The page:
Carol Platt Liebau: Anthony Lewis: Wrong, As Always

Wednesday, June 22, 2005

Anthony Lewis: Wrong, As Always

Writing in The International Herald-Tribune, former New York Times-man Anthony Lewis gives his anti-American impulses full play (HT: Hugh Hewitt):

In the view of the administration, then, it is "humane" to make a detainee urinate on himself, force him to bark like a dog, or chain him to the floor for 18 hours.

It would be interesting to know where Mr. Lewis receives his information. And it should be noted that his judgment in similar matters has been somewhat "lacking" in the past, to put it charitably.

Take this excellent piece from April of 2001 by Jeff Jacoby. Titled "Pol Pot's Cheerleader," it details The New York Times' shortsighted and wilful blindness to the real threat posed to the Cambodian people by Pol Pot (recently back in the news, thanks to Senator Dick Durbin).

Despite President Ford's entreaties to the Democratic Congress that it continue to aid the pro-American government currently in power, and Republican assertions that a bloodbath would ensue if America withdrew, the Democrats (true to form) cut off all support, paving the way for Pol Pot.

On the op-ed page [of The New York Times], Anthony Lewis was calling "the whole bloodbath debate unreal. What future could possibly be more terrible," he demanded, "than the reality of what is happening to Cambodia now?"

As the death marches out of Phnom Penh proceeded, Lewis went on making excuses for the Khmer Rouge. He mused that the mass expulsions were "the only way to start on their vision of a new society." Americans who objected were guilty of "cultural arrogance, an imperial assumption, that ... our way of life" would be better.

Let's be clear. What happened under Pol Pot was real torture. If you've got a strong stomach, check out this. Here is a little written reminder of what real torture was like (and to what Durbin compared our soldiers' behavior), courtesy of this piece in The Christian Science Monitor:

Some of these class enemies were killed immediately; others were imprisoned and tortured. Arrest presupposed guilt, so interrogators sought to force prisoners to reveal their treason. "Why did you betray the Party?" they would ask. "Who else belongs to your secret network?" The Khmer Rouge utilized a wide range of torture techniques - electric shocks, asphyxiation, immersion in water, forcing the consumption of feces and urine, stringing prisoners up in the air, and prolonged bodily stress . . ..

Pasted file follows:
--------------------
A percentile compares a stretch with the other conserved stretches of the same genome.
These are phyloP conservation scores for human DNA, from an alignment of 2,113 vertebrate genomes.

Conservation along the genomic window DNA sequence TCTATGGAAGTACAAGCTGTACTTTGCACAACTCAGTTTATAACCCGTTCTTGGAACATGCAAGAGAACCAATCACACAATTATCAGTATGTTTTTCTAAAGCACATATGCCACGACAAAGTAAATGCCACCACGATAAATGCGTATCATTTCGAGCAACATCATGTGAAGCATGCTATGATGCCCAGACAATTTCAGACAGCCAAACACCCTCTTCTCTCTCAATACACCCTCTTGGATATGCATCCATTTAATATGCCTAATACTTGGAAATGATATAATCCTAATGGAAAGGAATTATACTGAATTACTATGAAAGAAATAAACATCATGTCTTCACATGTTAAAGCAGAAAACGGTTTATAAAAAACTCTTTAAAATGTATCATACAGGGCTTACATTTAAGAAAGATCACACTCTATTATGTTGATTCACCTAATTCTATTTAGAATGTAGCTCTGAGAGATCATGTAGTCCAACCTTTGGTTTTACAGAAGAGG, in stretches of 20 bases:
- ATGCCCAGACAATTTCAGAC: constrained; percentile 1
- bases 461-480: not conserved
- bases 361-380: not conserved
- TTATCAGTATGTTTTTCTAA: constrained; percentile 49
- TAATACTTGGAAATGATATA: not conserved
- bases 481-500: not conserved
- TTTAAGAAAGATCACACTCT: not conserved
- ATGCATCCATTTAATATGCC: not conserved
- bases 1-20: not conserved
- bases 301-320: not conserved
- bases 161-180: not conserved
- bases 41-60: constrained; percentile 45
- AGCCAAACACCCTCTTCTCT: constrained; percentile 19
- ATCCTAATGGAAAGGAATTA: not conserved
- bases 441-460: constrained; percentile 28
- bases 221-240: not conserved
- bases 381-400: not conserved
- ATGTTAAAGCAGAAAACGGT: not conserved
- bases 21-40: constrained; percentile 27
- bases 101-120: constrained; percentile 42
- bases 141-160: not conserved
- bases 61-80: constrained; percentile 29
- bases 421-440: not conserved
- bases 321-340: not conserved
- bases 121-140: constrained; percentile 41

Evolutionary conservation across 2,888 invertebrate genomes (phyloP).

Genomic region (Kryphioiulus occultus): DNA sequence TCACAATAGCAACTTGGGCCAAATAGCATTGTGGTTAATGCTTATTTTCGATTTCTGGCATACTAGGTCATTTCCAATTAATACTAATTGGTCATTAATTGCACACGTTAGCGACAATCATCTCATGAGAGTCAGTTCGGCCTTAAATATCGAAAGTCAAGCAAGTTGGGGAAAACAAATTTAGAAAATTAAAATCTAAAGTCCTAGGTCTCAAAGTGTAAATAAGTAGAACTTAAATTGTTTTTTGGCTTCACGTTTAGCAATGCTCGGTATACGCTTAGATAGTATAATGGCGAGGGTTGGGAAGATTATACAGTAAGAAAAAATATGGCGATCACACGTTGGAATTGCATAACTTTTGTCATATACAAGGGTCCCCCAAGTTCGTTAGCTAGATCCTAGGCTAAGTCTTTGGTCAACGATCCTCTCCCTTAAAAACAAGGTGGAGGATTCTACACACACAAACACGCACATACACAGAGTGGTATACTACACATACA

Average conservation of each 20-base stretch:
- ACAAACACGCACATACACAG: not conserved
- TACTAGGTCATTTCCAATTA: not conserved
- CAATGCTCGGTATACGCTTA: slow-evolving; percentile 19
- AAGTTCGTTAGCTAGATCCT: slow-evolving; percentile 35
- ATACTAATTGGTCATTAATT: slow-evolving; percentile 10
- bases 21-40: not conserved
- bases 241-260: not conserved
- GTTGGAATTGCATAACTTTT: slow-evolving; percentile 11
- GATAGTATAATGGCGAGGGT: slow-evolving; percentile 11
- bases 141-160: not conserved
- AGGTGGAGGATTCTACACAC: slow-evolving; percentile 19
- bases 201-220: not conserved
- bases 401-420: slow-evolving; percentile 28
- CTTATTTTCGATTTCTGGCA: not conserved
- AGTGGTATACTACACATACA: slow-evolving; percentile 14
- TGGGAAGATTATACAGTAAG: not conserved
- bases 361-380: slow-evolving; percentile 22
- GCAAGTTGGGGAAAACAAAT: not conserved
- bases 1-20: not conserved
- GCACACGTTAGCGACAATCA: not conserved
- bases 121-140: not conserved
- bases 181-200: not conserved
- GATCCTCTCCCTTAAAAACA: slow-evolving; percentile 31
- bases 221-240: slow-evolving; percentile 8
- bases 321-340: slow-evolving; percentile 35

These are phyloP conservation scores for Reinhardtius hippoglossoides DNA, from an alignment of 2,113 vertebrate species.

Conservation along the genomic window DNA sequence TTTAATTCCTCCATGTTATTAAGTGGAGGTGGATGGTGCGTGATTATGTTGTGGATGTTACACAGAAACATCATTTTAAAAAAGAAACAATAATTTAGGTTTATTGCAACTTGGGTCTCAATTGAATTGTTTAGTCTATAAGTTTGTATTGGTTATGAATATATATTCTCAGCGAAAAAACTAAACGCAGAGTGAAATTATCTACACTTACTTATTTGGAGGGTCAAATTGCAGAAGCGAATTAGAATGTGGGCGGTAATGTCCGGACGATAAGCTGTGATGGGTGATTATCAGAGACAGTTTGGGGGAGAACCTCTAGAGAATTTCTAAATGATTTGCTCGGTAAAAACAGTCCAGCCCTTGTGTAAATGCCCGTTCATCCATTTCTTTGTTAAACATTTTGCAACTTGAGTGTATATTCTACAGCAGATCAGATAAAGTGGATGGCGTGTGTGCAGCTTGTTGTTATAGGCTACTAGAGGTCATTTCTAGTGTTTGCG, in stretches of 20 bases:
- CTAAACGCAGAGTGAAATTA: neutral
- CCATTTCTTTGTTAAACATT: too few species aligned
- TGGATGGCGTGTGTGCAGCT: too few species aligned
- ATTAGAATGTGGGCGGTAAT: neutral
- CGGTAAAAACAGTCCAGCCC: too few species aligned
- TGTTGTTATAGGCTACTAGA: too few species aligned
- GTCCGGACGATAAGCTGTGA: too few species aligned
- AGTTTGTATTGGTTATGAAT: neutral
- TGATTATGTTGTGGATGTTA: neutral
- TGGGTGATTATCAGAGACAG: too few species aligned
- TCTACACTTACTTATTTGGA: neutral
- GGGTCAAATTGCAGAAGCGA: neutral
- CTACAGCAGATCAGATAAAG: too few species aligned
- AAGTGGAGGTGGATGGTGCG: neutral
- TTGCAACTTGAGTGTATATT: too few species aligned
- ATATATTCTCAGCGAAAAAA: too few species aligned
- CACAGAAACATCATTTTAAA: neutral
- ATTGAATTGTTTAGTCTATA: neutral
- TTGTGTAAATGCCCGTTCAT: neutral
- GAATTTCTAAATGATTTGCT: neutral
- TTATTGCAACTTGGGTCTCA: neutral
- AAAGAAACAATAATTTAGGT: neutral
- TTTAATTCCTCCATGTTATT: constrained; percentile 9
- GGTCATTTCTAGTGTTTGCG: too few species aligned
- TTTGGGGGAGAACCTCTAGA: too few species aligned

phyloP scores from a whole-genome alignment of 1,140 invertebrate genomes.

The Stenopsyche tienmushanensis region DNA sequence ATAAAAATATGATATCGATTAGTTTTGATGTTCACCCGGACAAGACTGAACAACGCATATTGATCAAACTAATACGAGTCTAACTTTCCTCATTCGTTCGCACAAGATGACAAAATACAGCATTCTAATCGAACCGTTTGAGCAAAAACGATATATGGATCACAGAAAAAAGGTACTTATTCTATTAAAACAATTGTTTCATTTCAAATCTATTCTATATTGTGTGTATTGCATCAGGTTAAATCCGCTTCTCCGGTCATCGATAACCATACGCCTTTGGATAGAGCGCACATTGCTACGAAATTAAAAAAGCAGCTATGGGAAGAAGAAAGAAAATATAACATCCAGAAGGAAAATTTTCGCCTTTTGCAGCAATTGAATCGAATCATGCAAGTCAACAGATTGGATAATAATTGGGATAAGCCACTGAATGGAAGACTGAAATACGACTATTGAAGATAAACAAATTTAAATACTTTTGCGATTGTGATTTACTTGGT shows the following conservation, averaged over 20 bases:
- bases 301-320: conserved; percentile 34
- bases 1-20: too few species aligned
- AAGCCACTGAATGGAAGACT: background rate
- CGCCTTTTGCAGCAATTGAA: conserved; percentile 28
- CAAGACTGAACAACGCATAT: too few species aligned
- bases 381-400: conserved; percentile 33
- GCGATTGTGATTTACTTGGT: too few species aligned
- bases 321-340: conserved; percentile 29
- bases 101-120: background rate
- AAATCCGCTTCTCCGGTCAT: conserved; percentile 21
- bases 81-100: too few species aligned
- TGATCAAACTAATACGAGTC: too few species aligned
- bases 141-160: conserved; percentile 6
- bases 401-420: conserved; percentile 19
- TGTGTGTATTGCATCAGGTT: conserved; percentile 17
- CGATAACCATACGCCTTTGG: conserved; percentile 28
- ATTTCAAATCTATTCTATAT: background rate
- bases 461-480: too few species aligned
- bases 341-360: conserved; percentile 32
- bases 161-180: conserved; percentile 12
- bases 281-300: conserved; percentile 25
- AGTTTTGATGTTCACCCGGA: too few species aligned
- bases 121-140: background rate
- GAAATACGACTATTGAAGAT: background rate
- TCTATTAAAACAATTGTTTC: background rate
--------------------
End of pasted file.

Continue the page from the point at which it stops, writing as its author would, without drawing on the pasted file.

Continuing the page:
Between one and two million people were murdered by the Khmer Rouge. Contrary to Anthony Lewis' assertion, the "bloodbath debate" was painfully real for them. And note that even the worst behavior ascribed to Americans, if true, wouldn't come anywhere close.

How to reconcile Lewis' cavalier treatment of the Cambodians with his concern for the 500 (out of 10,000 captured on the battlefield) at Guantanamo? How to reconcile his tolerance for the Khmer Rouge with his outrage at the U.S.? There's a theme here, isn't there? Whatever makes America seem bad or wrong -- that's what Anthony Lewis, and others of his ilk, will believe and propagate.


Blogger Mr.Atos said...

What is the view of the major television networks, affording negative coverage of the treatment of violent detainees at GITMO, when teir treatment of contestants on so-called reality programming like "Fear Factor" is far far worse then what was depicted by one anonymous FBI agent having been done to a butcher who helped plan the massacre of some 3000 Americans? Obviously it is a rhetorical question.

2:22 PM  
Blogger Fred said...

Perhaps Mr. Lewis recieves his information from one of those sophisticated European diplomats that hang around Manhattan:

"....The (senior German consulate offical), however, was just getting started. Bad as U.S. economic policy was, it was as nothing next to our human-rights record. Had I read the recent Amnesty International report on Guantanamo? "You mean the one that compared it to the Soviet gulag?" Yes, that one. My host disagreed with it: The gulag was better than Gitmo, since at least the Stalinist system offered its victims a trial of sorts.

Nor was that all. Civil rights in the U.S., he said, were on a par with those of North Korea and rather behind what they had been in Europe in the Middle Ages. When I offered that, as a journalist, I had encountered no restrictions on press freedom, he cut me off. "That's because The Wall Street Journal takes its orders from the government."

By then we had sat down at the formal dining table, with our backs to Ground Zero a half-mile away and our eyes on the boats on the river below us. My wife and I made abortive attempts at ordinary conversation. We were met with non sequiturs: "The only people who appreciate American foreign policy are poodles." After further bizarre pronouncements, including a lecture on the illegality of the Holocaust under Nazi law, my wife said that she felt unwell. We gathered our things and left...."

9:03 PM  

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